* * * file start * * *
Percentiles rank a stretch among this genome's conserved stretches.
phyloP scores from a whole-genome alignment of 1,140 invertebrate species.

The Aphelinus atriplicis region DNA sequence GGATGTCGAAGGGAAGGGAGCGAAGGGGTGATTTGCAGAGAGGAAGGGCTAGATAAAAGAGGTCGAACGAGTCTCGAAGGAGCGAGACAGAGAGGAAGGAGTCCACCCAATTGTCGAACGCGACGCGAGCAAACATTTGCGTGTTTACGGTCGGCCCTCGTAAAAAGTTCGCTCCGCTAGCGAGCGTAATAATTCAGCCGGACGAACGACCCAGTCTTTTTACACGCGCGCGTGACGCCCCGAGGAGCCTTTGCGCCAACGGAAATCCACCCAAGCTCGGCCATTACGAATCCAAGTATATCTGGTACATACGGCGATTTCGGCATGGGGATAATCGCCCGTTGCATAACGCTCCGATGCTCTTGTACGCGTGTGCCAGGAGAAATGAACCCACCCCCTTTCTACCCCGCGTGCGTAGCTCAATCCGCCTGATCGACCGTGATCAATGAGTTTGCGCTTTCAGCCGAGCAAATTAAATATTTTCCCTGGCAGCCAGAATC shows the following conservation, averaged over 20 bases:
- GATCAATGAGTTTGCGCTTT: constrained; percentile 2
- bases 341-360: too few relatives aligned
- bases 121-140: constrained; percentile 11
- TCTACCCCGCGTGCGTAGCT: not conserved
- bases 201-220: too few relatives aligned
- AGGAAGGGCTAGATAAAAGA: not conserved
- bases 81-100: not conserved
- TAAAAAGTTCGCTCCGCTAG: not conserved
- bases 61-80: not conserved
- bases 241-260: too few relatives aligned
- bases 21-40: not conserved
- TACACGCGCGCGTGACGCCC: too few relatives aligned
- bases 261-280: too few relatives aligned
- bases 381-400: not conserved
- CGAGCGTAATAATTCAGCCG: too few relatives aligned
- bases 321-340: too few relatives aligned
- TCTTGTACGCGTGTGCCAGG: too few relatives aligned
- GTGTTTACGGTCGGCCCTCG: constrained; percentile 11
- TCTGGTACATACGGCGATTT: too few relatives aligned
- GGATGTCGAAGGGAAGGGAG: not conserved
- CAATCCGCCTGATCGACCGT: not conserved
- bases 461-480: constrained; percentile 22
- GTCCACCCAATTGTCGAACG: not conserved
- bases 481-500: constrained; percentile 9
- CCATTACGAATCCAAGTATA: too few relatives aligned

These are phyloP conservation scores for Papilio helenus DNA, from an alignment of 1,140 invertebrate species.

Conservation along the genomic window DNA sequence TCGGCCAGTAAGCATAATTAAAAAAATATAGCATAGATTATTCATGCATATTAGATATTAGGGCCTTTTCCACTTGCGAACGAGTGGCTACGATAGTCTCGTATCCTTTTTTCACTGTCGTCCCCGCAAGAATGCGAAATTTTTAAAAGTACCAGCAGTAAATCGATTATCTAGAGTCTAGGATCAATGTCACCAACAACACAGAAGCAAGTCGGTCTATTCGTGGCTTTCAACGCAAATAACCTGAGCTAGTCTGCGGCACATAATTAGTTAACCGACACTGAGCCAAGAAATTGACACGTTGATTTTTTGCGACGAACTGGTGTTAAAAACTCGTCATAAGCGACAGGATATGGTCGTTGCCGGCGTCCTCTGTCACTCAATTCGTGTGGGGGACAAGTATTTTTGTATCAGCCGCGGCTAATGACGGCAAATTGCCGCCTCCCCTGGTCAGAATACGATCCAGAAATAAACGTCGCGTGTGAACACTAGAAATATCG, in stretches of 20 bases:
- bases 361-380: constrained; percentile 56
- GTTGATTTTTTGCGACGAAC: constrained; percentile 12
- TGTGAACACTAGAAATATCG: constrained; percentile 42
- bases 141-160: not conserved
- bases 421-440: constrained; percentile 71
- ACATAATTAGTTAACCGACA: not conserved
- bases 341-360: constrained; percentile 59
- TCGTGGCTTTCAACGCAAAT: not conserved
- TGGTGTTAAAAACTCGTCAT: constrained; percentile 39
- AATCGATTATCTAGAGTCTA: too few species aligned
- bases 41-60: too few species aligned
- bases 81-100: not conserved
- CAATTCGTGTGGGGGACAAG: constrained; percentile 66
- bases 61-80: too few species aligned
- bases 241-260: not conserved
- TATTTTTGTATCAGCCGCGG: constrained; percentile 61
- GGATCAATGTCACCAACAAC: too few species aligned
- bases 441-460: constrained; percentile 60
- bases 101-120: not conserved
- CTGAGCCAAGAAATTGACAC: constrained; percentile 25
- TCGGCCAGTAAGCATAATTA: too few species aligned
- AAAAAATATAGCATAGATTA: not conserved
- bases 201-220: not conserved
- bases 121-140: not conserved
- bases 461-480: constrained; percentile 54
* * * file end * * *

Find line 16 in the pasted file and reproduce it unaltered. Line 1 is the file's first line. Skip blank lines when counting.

- bases 261-280: too few relatives aligned